Online business scaling — strategy, consistency and courage!
A company’s development is a continuous, complex, often unpredictable and always very demanding process. There is no specific guideline as to how and when to start such an investment. It is always an individual business decision, supported by a set of assumptions and observations that appear successively and “foretell” the further fate of the organisation. This is the moment when the company matures enough that it begins to create its own identity and more and more processes are going according to plan, and it is not only driven by the so-called momentum. This maturation, despite the fact that it is hyper-optimistic, carries many risks. For almost five years I have been investing all my skills, experience and enthusiasm in the development of a worldwide interactive marketing agency, and I have seen a huge amount of young, fast growing companies going through similar stages.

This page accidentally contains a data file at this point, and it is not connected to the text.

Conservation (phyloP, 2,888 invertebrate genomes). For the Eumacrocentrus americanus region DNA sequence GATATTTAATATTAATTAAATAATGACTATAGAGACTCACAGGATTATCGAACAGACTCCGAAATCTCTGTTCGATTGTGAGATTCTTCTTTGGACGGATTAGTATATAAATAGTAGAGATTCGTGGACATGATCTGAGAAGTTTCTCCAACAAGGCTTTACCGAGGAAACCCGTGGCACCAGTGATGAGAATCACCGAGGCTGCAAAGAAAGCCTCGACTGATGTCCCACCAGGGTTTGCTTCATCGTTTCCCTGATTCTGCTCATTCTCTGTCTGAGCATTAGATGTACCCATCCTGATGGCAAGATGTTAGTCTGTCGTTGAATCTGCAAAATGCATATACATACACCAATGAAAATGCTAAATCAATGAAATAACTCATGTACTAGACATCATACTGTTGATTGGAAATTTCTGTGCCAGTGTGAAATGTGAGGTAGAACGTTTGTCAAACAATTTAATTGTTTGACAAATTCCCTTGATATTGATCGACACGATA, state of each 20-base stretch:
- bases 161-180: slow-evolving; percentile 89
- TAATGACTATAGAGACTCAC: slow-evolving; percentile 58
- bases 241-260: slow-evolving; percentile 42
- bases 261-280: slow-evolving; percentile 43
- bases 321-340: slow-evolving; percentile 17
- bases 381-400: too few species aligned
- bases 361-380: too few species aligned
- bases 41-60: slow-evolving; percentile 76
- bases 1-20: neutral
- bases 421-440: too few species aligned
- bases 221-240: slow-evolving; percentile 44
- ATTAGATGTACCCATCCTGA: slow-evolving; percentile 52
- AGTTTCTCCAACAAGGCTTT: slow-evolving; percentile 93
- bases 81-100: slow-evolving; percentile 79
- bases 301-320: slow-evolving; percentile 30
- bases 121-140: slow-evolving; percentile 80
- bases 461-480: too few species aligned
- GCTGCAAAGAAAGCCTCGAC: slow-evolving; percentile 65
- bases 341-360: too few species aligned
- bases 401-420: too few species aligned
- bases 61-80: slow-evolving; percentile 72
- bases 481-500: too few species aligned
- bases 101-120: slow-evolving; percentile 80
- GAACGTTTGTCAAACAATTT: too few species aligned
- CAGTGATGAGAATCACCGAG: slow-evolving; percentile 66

Sounds like a lot of question marks? Yes. When scaling up any business, all those involved in such a venture are faced with a lot of new products and they’re constantly thrown into the sea of unforeseen situations in areas that are not their area of expertise.
How do you know where to go? How can you plan business activities aimed at company development, especially if they are happening in a modern and dynamic environment which is now mainly digital?